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Labor Report

Minimum Wage Issue Gaining Attention, Momentum

When Senator Tartaglione introduced new legislation earlier this month to raise Pennsylvania’s minimum wage, it sparked a renewed flurry of news media coverage across the state and beyond, involving traditional and non-traditional outlets. Senate Bill 1044 proposes to raise the minimum wage from $7.25 an hour to $12 an hour immediately for non-tipped workers, and from $2.83 to $9 immediately for tipped workers. The bill would further raise the minimum wage to $15 an hour ($12 for tipped workers) by 2024. And it would mandate annual cost of living adjustments from 2025 forward. It would enact Pennsylvania’s first minimum wage raise since 2006.

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Supporters make another push for minimum wage hike

The media coverage spanned network television, radio, public broadcasting, daily newspapers here and here as well as community weekly papers.

The reporting crossed state lines too, as outlets in Ohio, West Virginia and New Jersey all covered the story.

Since Senator Tartaglione’s announcement, Gov. Tom Wolf has called for a minimum wage raise in his 2018-19 budget proposal. And commentators have continued to draw attention to the hardships faced by many working families due to Pennsylvania’s minimum wage stagnation.

As Senator Tartaglione stated during her Feb. 5 news conference at the Capitol: “For far too long, many Pennsylvanians have had to manage with far too little. The minimum wage isn’t about giving a handout. It’s about giving a hand up.”

Click here to read the full text of SB 1044.

Pittsburgh Teachers Authorize Strike, Negotiations Ongoing

ClassroomAccording to a report in the Post-Gazette members of the Pittsburgh Federation of Teachers have voted overwhelmingly to authorize a strike if the local union is unable to reach a contract agreement with the city’s public school district. Leaders of the 3,000-member local were scheduled to resume negotiations with the district on Friday, Feb. 16.

Ninety-four percent of members participated in the vote. The results were announced on Monday with 2,309 members in favor of the strike authorization and 144 against. Pittsburgh teachers haven’t gone on strike since an eight-week walkout in December 1975 and January 1976.

The local union’s most recent five-year contract expired in June 2015. A contract extension expired last June. Teachers have been working without a contract since then. Their contested issues include wage parity for early-childhood teachers, raises for athletic coaches, teacher scheduling authority and class size reductions.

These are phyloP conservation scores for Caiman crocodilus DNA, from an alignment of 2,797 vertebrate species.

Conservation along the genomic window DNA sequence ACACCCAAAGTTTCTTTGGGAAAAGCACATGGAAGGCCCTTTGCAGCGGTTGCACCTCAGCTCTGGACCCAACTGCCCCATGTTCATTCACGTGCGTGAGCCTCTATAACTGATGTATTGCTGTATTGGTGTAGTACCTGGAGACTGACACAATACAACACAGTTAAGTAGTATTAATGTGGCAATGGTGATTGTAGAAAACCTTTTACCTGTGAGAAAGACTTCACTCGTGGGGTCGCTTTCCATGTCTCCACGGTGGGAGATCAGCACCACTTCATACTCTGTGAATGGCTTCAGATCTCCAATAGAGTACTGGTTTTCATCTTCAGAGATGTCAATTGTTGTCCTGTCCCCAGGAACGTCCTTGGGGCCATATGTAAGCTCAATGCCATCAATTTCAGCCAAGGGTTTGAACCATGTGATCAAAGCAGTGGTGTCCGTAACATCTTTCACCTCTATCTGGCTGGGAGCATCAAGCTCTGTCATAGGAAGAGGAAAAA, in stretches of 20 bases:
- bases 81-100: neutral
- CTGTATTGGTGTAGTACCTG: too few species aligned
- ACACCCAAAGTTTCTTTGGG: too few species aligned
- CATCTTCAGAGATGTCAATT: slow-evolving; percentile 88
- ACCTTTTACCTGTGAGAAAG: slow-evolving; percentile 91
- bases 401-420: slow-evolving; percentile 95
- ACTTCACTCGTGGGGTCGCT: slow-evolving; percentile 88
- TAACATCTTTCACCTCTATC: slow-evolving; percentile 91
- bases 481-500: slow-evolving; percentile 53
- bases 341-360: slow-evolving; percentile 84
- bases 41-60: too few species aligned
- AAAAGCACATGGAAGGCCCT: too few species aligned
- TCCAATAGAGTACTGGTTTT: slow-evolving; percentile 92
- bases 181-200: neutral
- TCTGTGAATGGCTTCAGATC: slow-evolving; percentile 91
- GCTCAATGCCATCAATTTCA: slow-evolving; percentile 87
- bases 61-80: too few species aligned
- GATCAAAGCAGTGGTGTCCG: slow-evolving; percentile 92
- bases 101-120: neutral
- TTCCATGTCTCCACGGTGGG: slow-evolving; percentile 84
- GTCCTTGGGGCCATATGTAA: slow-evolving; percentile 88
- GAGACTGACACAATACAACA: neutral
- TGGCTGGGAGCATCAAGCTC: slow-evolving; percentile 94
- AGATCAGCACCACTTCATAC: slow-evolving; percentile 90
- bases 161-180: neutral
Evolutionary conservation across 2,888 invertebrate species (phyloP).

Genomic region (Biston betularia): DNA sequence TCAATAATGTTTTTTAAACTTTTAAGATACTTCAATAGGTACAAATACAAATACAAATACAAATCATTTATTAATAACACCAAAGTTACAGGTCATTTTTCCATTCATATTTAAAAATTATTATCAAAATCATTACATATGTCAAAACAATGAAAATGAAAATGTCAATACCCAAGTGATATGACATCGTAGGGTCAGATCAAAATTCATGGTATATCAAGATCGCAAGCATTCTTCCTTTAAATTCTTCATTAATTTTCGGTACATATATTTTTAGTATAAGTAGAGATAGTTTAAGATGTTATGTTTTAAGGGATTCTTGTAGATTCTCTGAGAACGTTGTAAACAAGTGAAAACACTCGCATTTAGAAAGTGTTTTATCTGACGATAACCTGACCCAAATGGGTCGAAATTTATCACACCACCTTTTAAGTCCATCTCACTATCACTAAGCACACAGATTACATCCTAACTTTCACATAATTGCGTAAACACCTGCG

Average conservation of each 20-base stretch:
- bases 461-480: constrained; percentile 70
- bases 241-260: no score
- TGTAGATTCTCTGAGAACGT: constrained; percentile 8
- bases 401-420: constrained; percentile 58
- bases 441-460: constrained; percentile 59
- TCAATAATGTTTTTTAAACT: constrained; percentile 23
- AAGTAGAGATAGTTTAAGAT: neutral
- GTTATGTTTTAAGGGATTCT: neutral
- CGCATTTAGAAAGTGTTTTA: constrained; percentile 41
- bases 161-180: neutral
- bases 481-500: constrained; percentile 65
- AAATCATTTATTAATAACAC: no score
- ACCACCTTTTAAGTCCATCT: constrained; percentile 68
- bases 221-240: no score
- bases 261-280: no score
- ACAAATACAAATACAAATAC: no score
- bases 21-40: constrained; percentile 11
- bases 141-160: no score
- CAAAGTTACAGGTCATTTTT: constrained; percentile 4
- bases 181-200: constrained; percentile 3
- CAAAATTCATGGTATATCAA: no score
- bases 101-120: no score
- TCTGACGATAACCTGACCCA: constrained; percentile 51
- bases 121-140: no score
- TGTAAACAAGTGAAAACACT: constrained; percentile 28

The PFT (Local 400) is affiliated with the American Federation of Teachers. To read the local’s official statement on the authorization vote, click here.

NLRB Affirms Union Eligibility for Penn State Grad Students

Graduate teaching and research assistants at Penn State University have the right to unionize according to a new National Labor Relations Board ruling that confirmed the student workers’ employee status.

Penn StateThe Coalition of Graduate Employees at PSU announced the NLRB action on Feb. 9, stating that the ruling paves the way for a unionization election among about 3,700 graduate assistants at the university.

“We’re looking forward to exercising our right to vote, and we’re confident that it’s a vote we’ll win,” said Katie Warczak, media officer for CGE.

The ruling followed a week-long NLRB hearing held in September, during which the university reportedly argued that the graduate assistants should not be classified as employees under the Pennsylvania Public Employee Relations Act. An election date has not been set. Unionization will be decided by a simple majority vote.

Penn State may join a growing list of American universities where graduate students have organized to push for better pay and health insurance, to fight federal taxation on tuition waivers and to advocate for social issues on campus.

Shannon Ikebe, a spokesperson for the Coalition of Graduate Employee Unions, stated that grad students have unionized at more than 40 U.S. institutions, according to a report by Local unions often affiliate with American Federation of Teachers, American Association of University Professors, Service Employees International Union or United Auto Workers.

Graduate assistants are already unionized at Temple University, while about 2,000 graduate assistants at the University of Pittsburgh petitioned the Pennsylvania Labor Relations Board in December to hold a unionization vote.

Click here to read Post-Gazette coverage.

PA Supreme Court Reviewing Eight Congressional Map Plans

MapDays before the Pennsylvania Supreme Court is scheduled to determine new boundaries for the state’s 18 Congressional districts, state Senate and House Democrats have each offered their own map recommendations for the court’s review.

The two legislative caucuses are among seven parties that formulated a total of eight map proposals. A group of Democratic voters whose lawsuit sparked the court’s remapping order submitted two different proposals. State Senate and House Republicans jointly submitted a single map, as did Gov. Tom Wolf, Lt. Gov. Mike Stack and a group of Republican voters who intervened in the lawsuit.

The Supreme Court has given itself a Feb. 19 deadline to choose one of the recommended maps or to formulate its own version. The court has retained a Stanford University law professor who has helped to re-draw legislative districts in several other states.

If the court meets its deadline, the new map could be in place in time for the May 15 Congressional primary election. But the Senate Republican leadership has said it plans to contest the PA Supreme Court-imposed map in the federal courts.

Click here for a report on the status of remapping.

Click here for analysis of the eight proposals.